BOZICH | Can Western Kentucky Post Video Game Numbers? Petrino Unsure
BOWLING GREEN, Ky. (WDRB) – In his final three seasons at Arkansas, Bobby Petrino directed offenses that averaged at least 36 points per game. At Louisville, Petrino pushed that average to 49.8 during the 2004 season.
Petrino has created an offense that is the envy of EA Sports. By the fourth quarter opponents started praying Petrino's guys would take a knee.
After a year on the sidelines, Petrino returns to college football this season at Western Kentucky. His Hilltoppers open against Kentucky in Nashville three weeks from Saturday (Aug. 31) and then visit another Southeastern Conference team (Tennessee) the following weekend.
College football analyst Todd Blackledge is already on record predicting WKU will upset either UK or the Vols – if you would consider a Hilltoppers' victory in either game an upset.
The next question is automatic: Will this be another Petrino team that can score, score, score?
"I don't know yet," Petrino said. "We'll find that out. We've got to play through our strengths. We've always talked about F-T-S - feed the studs. Right now that would be our running backs and tight ends.
"It doesn't mean that we can't score a lot of points with them. We're certainly going to be aggressive and have fun doing it."
Petrino certainly appeared that he was having fun Tuesday, bouncing around Houchens-Smith Stadium and barking instructors at his team – newcomers during an early afternoon session, veterans in an early evening practice.
Petrino's practices will be open to the public until Aug. 16, a dramatic change from his four seasons at Louisville. The Toppers need to keep building the buzz. On Tuesday there were fewer than 10 fans in the stadium when practice began, another reminder that Petrino is not at Arkansas or Louisville any more.
The football world will be watching. Watching to see if Petrino still looks like the most dynamic offensive coach on the planet. Watching to see if WKU fans respond to his product. Watching to discover where Petrino will take this program – and take his career back to the days when he was considered one of the 10 best coaches in the game.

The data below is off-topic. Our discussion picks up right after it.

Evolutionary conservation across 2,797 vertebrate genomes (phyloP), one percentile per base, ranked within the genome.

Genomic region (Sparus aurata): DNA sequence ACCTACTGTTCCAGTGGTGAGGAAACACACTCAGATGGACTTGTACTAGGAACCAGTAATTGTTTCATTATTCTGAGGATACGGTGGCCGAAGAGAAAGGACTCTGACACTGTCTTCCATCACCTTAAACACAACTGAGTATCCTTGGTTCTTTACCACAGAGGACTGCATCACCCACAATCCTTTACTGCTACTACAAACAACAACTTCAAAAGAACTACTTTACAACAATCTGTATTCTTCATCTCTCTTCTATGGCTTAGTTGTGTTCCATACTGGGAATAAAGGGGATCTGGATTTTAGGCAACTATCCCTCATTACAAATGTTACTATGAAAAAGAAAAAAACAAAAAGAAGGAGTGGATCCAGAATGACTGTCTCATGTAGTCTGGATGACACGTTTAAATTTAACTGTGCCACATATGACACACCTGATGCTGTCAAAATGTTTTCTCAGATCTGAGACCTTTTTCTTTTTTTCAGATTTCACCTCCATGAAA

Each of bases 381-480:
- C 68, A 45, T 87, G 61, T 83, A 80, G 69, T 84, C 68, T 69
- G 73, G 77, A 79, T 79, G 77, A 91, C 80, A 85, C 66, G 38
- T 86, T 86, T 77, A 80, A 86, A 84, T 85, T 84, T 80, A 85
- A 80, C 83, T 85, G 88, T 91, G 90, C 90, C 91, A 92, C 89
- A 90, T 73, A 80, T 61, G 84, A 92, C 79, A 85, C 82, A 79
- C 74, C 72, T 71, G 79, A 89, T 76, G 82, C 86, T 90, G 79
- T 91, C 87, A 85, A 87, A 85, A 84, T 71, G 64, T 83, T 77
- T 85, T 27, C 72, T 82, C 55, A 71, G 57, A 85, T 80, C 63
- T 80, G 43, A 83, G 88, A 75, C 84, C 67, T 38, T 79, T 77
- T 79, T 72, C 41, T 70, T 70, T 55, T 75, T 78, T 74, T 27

"Right now, at this point, we're not even worrying about the opening game," Petrino said. "We're just concentrating on how to do things right and trying to learn how not to beat ourselves because that will be the best chance we have to win the first game – by not beating ourselves."
Scoring is Petrino's specialty. He is the Joseph Abboud of quarterback design. You know the list – Stefan LeFors, Brian Brohm, Hunter Cantwell, Ryan Mallett, Tyler Wilson.
WKU fans are eager to discover which Hilltoppers' quarterback will be added to the list – Brandon Doughty, Damarcus Smith, Nelson Fishback or Todd Porter.
Doughty, a redshirt junior, has completed 14 passes in 25 attempts without a touchdown. Smith, the Seneca High product, has not played in two seasons. Fishback played one season at Butte Community College, the same small school in California where Aaron Rodgers got his start. Porter arrives from O'Fallon (Ill.) High School. Not one of them has completed a pass for more than 21 yards at the FBS level of the game.
Jeff Brohm, Petrino's offensive coordinator, worked with the two new guys in the early session and then with Doughty and Smith in the early evening.
Petrino won't wait for Mark Stoops and Kentucky to put pressure on his guys. Petrino will do it. He always has. That's a primary feature of his system.
"We've got to put a lot of pressure on those guys and see who's going to be ready to compete," Petrino said.
"Brandon went through spring ball and did a really nice job. He's very coachable. He's got very good intelligence. He understands the game. He can make different throws that you need to make.
"Damarcus is very talented. He has shown flashes of his talent. But he's been away from the game for awhile so he's rusty. But his first day back he actually looked better than he did all spring. I'm excited about that.
"The two newcomers are really talented. They can throw it. They've got good velocity. They can snap it and they're both athletic. It will be good competition."
Competition that Western Kentucky fans – and the college football world – will be watching.
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